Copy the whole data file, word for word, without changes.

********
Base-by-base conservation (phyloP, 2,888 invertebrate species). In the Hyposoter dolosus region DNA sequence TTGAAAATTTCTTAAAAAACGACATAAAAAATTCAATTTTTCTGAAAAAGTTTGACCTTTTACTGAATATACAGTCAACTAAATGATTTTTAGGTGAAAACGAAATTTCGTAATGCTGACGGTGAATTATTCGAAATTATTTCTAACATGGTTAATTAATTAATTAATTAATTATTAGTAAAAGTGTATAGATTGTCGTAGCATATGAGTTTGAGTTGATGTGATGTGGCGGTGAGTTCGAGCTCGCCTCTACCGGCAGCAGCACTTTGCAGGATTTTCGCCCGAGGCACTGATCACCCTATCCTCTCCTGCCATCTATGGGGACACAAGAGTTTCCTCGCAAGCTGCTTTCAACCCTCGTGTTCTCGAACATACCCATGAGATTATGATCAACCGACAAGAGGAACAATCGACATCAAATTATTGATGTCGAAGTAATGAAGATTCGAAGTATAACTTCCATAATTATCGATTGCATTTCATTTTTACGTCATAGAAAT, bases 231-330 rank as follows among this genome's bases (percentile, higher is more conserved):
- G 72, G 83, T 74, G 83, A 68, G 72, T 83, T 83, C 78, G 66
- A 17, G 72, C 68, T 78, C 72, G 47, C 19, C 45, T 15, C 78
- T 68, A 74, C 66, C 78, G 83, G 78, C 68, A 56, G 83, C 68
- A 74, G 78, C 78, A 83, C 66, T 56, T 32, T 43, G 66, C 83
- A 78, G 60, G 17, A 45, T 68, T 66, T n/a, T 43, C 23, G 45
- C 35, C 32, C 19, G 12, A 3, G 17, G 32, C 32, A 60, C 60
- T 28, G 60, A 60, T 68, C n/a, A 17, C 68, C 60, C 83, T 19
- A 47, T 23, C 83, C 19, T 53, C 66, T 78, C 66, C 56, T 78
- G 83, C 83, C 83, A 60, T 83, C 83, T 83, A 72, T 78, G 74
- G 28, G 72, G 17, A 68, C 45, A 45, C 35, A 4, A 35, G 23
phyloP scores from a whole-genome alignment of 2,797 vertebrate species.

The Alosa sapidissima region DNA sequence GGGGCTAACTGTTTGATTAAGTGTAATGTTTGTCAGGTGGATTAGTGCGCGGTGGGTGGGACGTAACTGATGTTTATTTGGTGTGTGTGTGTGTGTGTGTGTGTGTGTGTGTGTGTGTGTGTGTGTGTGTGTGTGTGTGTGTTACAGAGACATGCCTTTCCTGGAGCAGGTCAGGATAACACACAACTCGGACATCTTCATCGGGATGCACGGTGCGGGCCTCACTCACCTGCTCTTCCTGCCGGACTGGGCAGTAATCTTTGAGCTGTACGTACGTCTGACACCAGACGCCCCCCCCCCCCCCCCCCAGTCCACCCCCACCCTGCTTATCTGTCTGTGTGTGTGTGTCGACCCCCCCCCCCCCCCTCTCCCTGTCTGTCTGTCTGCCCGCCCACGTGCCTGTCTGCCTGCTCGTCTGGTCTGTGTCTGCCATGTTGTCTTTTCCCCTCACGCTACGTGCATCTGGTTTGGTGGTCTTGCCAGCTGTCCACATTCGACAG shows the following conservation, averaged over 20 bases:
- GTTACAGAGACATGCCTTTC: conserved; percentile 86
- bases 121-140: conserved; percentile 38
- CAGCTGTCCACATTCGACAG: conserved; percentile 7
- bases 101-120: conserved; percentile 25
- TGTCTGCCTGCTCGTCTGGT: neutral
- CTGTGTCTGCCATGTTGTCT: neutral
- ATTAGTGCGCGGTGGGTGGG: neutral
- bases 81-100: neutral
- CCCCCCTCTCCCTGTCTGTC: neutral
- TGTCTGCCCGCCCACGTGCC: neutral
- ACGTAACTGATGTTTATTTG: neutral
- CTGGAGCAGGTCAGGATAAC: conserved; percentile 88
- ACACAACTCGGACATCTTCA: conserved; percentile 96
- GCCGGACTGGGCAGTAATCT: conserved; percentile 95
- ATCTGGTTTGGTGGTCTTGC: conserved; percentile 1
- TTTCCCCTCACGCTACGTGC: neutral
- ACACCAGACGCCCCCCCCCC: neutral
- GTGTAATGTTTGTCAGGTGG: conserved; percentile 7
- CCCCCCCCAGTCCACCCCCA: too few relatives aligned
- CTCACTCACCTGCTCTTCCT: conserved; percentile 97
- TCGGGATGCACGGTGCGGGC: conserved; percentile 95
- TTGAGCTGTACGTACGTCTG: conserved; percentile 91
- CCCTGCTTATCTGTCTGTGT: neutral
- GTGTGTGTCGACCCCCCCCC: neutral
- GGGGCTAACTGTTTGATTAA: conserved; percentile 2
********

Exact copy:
Base-by-base conservation (phyloP, 2,888 invertebrate species). In the Hyposoter dolosus region DNA sequence TTGAAAATTTCTTAAAAAACGACATAAAAAATTCAATTTTTCTGAAAAAGTTTGACCTTTTACTGAATATACAGTCAACTAAATGATTTTTAGGTGAAAACGAAATTTCGTAATGCTGACGGTGAATTATTCGAAATTATTTCTAACATGGTTAATTAATTAATTAATTAATTATTAGTAAAAGTGTATAGATTGTCGTAGCATATGAGTTTGAGTTGATGTGATGTGGCGGTGAGTTCGAGCTCGCCTCTACCGGCAGCAGCACTTTGCAGGATTTTCGCCCGAGGCACTGATCACCCTATCCTCTCCTGCCATCTATGGGGACACAAGAGTTTCCTCGCAAGCTGCTTTCAACCCTCGTGTTCTCGAACATACCCATGAGATTATGATCAACCGACAAGAGGAACAATCGACATCAAATTATTGATGTCGAAGTAATGAAGATTCGAAGTATAACTTCCATAATTATCGATTGCATTTCATTTTTACGTCATAGAAAT, bases 231-330 rank as follows among this genome's bases (percentile, higher is more conserved):
- G 72, G 83, T 74, G 83, A 68, G 72, T 83, T 83, C 78, G 66
- A 17, G 72, C 68, T 78, C 72, G 47, C 19, C 45, T 15, C 78
- T 68, A 74, C 66, C 78, G 83, G 78, C 68, A 56, G 83, C 68
- A 74, G 78, C 78, A 83, C 66, T 56, T 32, T 43, G 66, C 83
- A 78, G 60, G 17, A 45, T 68, T 66, T n/a, T 43, C 23, G 45
- C 35, C 32, C 19, G 12, A 3, G 17, G 32, C 32, A 60, C 60
- T 28, G 60, A 60, T 68, C n/a, A 17, C 68, C 60, C 83, T 19
- A 47, T 23, C 83, C 19, T 53, C 66, T 78, C 66, C 56, T 78
- G 83, C 83, C 83, A 60, T 83, C 83, T 83, A 72, T 78, G 74
- G 28, G 72, G 17, A 68, C 45, A 45, C 35, A 4, A 35, G 23
phyloP scores from a whole-genome alignment of 2,797 vertebrate species.

The Alosa sapidissima region DNA sequence GGGGCTAACTGTTTGATTAAGTGTAATGTTTGTCAGGTGGATTAGTGCGCGGTGGGTGGGACGTAACTGATGTTTATTTGGTGTGTGTGTGTGTGTGTGTGTGTGTGTGTGTGTGTGTGTGTGTGTGTGTGTGTGTGTGTGTTACAGAGACATGCCTTTCCTGGAGCAGGTCAGGATAACACACAACTCGGACATCTTCATCGGGATGCACGGTGCGGGCCTCACTCACCTGCTCTTCCTGCCGGACTGGGCAGTAATCTTTGAGCTGTACGTACGTCTGACACCAGACGCCCCCCCCCCCCCCCCCCAGTCCACCCCCACCCTGCTTATCTGTCTGTGTGTGTGTGTCGACCCCCCCCCCCCCCCTCTCCCTGTCTGTCTGTCTGCCCGCCCACGTGCCTGTCTGCCTGCTCGTCTGGTCTGTGTCTGCCATGTTGTCTTTTCCCCTCACGCTACGTGCATCTGGTTTGGTGGTCTTGCCAGCTGTCCACATTCGACAG shows the following conservation, averaged over 20 bases:
- GTTACAGAGACATGCCTTTC: conserved; percentile 86
- bases 121-140: conserved; percentile 38
- CAGCTGTCCACATTCGACAG: conserved; percentile 7
- bases 101-120: conserved; percentile 25
- TGTCTGCCTGCTCGTCTGGT: neutral
- CTGTGTCTGCCATGTTGTCT: neutral
- ATTAGTGCGCGGTGGGTGGG: neutral
- bases 81-100: neutral
- CCCCCCTCTCCCTGTCTGTC: neutral
- TGTCTGCCCGCCCACGTGCC: neutral
- ACGTAACTGATGTTTATTTG: neutral
- CTGGAGCAGGTCAGGATAAC: conserved; percentile 88
- ACACAACTCGGACATCTTCA: conserved; percentile 96
- GCCGGACTGGGCAGTAATCT: conserved; percentile 95
- ATCTGGTTTGGTGGTCTTGC: conserved; percentile 1
- TTTCCCCTCACGCTACGTGC: neutral
- ACACCAGACGCCCCCCCCCC: neutral
- GTGTAATGTTTGTCAGGTGG: conserved; percentile 7
- CCCCCCCCAGTCCACCCCCA: too few relatives aligned
- CTCACTCACCTGCTCTTCCT: conserved; percentile 97
- TCGGGATGCACGGTGCGGGC: conserved; percentile 95
- TTGAGCTGTACGTACGTCTG: conserved; percentile 91
- CCCTGCTTATCTGTCTGTGT: neutral
- GTGTGTGTCGACCCCCCCCC: neutral
- GGGGCTAACTGTTTGATTAA: conserved; percentile 2